President of China may visit Yale

Chinese President Hu Jintao may visit Yale during a two-week trip to the United States in September, according to news reports citing officials close to the Chinese leader.

While the reports have said the stop at Yale is on Hu’s schedule, University officials said as of today they have not received official confirmation of a visit. A White House spokesperson could not say whether Hu will come to New Haven and officials at the Chinese Embassy in Washington, D.C. with knowledge of Hu’s schedule for his U.S. trip did not return several phone calls today.

Yale President Richard Levin said he first invited Hu to speak on campus during his trip to China in 2003.

“We have yet to have an official response,” Levin told the News. “It would obviously be a great honor if Yale were the site he would choose to make a major policy address.”

Reports of Hu’s trip to Yale were first published this week by the Reuters news agency and the online Chinese language edition of The Epoch Times, a newspaper based in New York that covers China extensively. The Epoch Times reported that in exchange for Hu’s visit, U.S. President George W. Bush ’68 would receive an invitation to speak at Hu’s alma mater, Qinghua University, later this year. The White House has not announced any such plans.

In recent years, Yale officials have developed and reinforced longstanding ties with Chinese universities and businesses. Levin will travel to China in late September, when he will facilitate research partnerships between the Yale School of Medicine and several Chinese medical schools.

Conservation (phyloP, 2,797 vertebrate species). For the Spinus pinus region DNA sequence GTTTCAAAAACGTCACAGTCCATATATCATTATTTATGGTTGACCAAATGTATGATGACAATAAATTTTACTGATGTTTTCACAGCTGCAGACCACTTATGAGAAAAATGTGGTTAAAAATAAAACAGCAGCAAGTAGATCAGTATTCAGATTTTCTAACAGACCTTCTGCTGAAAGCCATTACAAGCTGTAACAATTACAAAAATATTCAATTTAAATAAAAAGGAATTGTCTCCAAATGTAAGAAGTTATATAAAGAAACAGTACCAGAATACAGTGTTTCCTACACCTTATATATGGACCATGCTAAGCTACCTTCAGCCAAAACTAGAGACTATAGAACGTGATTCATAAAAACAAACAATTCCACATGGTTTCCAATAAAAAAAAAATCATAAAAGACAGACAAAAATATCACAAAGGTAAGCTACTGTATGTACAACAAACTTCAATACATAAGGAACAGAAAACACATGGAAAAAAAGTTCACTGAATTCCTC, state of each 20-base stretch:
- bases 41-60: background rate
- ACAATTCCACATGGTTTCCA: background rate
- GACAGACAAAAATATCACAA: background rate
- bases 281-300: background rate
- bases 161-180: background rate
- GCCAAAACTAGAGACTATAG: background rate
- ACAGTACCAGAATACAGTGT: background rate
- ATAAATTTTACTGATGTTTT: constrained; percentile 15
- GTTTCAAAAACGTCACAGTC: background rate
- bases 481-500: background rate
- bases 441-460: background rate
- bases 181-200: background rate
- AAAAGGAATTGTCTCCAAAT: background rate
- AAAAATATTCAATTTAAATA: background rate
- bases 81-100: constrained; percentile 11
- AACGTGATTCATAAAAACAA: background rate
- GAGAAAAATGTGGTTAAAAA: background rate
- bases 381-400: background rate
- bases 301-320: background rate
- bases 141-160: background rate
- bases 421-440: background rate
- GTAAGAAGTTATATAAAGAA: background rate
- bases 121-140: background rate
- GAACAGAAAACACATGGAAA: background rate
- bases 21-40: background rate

A visit by Hu to Yale would probably feature a major policy speech and meetings with students from China who are studying at the University and with faculty who specialize in China, said Richard Bush, an expert on U.S.-China relations at the Brookings Insitution. He said he expects such a visit would resemble the visit by Chinese Premier Wen Jiabao to Harvard University in 2003.

“I think that education is a respected value in China, and even in a country ruled by the Communist Party, there is a great respect for educational institutions,” Bush said. “I expect there may be a sense that perhaps Yale deserves some equal time here, and that it is as prestigious as Harvard, so that’s why he’s going [to Yale].”

A visit by Hu to Yale might prompt a response from campus activist groups who take issue with China’s track record on human rights, said Emily Jones ’06, who coordinates social justice activities for Dwight Hall.

“I think the overwhelming majority of activists at Yale support international dialogue and a sort of global conversation,” Jones said. “That having been said, there are obviously some humans rights concerns and labor concerns.”

The White House spokesperson said Hu will meet with President Bush at the White House on Sept. 7. This will be Hu’s first visit to the United States since he became president in March 2003.

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